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CASHMERE (& Caprine Fine Fibre (CFF))

All goats, with the exception of Angora goats (and don’t let any Angora breeder tell you otherwise), produce cashmere in varying quantities.

Cashmere is a fine undercoat grown by the goats as a protection against the winter in much the same way as geese and ducks produce down. Most goats produce cashmere in quantities which are too small and lengths which are too short for commercial use and most dairy breeders (particularly those who show their goats) regard it as undesirable and something which spoils the appearance of the goat’s coat.

Feral goats and many of the dairy goats produce the finest cashmere but due to the lengths and volumes it is generally unusable, although once crossed with higher volume producing goats new breeds of good cashmere producers can be obtained.

More than 3,000 tonnes of cashmere is produced worldwide, the majority coming from Mongolia with smaller amounts from Iran, Afghanistan, Australia, New Zealand and a very small amount from the UK. Until recently Britain handled and processed most of the world’s cashmere with the Dawson International group of companies processing around 2,000 tonnes annually, with Scotland the world centre for cashmere finishing, knitting and weaving. In its best year the UK produced 1 tonne! Recently China extended its own processing facilities and the majority of scouring (washing) and de-hairing is now carried out in China along with an increasing amount of finishing. Massive export levies on raw cashmere from China has meant that processing in other parts of the world is now uneconomic and has resulted in the massive loss of jobs and businesses in the UK textile industry, not least in the Scottish Borders.

Cashmere growth on the goat is generally regarded as being triggered by the shortening daylight hours of late summer/autumn although many of us believe that other factors - such as temperature and even diet have an influence on the production of the cashmere.

The coat generally continues to grow until about the end of the year in preparation for the coldest weather and is removed in the early to late spring depending on the method of harvesting. Where facilities allow, the goats are shorn in early March and kept indoors for several weeks before being allowed back out. This ensures that the maximum amount of cashmere from each goat is obtained since it is done before the coat loosens naturally and falls out. Where the facilities to house the goats do not exist it is more common to comb or in some cases simply pull out the fibre. This has the disadvantage of having to be done after the coat has begun to loosen and therefore, much of the fibre can be lost, but has the advantage of leaving the main coat, or guard hair, intact allowing the goat to continue to have protection against the elements. This method also spreads the process out over a much longer period since the goats shed at different times and it usually requires two or three operations to remove all the cashmere.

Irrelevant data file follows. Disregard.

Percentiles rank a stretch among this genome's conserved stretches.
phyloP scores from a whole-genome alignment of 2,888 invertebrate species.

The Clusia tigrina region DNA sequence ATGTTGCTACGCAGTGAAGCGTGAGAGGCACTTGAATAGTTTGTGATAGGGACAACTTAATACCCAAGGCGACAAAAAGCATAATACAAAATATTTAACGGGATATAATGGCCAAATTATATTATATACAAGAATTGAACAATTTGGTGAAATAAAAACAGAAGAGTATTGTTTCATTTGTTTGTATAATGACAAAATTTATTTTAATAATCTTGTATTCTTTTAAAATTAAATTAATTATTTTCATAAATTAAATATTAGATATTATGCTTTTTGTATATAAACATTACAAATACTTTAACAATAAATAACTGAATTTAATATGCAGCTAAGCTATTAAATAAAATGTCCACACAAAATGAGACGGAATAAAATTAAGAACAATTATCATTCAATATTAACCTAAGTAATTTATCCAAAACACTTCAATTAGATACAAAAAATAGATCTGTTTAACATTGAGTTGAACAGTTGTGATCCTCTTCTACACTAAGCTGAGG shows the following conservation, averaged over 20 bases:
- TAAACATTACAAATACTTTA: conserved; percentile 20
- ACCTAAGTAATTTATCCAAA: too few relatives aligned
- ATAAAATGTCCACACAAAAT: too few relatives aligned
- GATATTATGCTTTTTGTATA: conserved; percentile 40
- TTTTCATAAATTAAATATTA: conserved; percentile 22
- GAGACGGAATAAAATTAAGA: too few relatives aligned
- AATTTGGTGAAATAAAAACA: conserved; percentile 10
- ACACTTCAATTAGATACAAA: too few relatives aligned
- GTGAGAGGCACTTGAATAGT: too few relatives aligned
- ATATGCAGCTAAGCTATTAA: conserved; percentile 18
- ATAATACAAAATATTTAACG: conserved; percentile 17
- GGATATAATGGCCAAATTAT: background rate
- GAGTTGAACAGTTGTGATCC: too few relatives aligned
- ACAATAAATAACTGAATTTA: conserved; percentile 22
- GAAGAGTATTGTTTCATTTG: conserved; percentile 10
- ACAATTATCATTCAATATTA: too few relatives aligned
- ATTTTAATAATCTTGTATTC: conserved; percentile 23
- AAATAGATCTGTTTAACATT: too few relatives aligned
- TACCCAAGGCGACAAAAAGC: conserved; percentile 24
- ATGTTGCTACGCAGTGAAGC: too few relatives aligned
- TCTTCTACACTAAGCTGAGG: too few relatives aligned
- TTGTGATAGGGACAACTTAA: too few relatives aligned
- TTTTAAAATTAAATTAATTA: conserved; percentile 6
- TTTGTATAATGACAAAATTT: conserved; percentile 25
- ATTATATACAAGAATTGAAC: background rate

The fleeces (whether shorn or combed) are individually packed in polythene or paper bags ready for the start of the processing. Until recently Scottish Cashmere Producers Association operated a pool each year with all the fleeces sent to a central point where each fleece was individually graded into categories -
white hosiery white weaving
coloured hosiery coloured weaving

These are more or less in order of value with white hosiery the most valuable since it is the finest and being white can be dyed any colour whereas the coloured (usually brown or grey) can only be dyed darker colours.

Hosiery grade cashmere is internationally agreed as being under 15.5 microns (thousandths of a millimetre) and having the characteristics of cashmere with weaving being above that but under 18.5 microns and having the characteristics of cashmere. Reject (which becomes Caprine Fine Fibre) either is outwith the diameter parameters or does not have the true characteristics of cashmere. This can be caused by a variety of factors and is fairly subjective on the part of the grader who may feel that a fleece is too curly so it might contain mohair characteristics, may be too short, or be too coarse. Because of the very strict adherence to the definition, particularly in the United States of America, erring on the side of caution tends to predominate.

Following the grading the fibre is sent to be scoured, or washed, to remove all contaminants whether they are vegetable matter or simply dirt. Once scoured and dried the next process is de-hairing. This sounds like a contradiction in terms since the entire fleece is made up of hair but is simply a term used to describe the process where the guard hair is separated from the cashmere. On shorn fleeces the proportion of guard hair to cashmere can be as high as 80/20%. Apart from the cost of all the processes this is another good reason for the high cost of cashmere. Once this has been done the cashmere is ready for dyeing, spinning and knitting or weaving.

Regrettably, cashmere production in the UK has decreased to the point where cashmere goats could now be described as a rare breed and in the main is carried on at hobby level.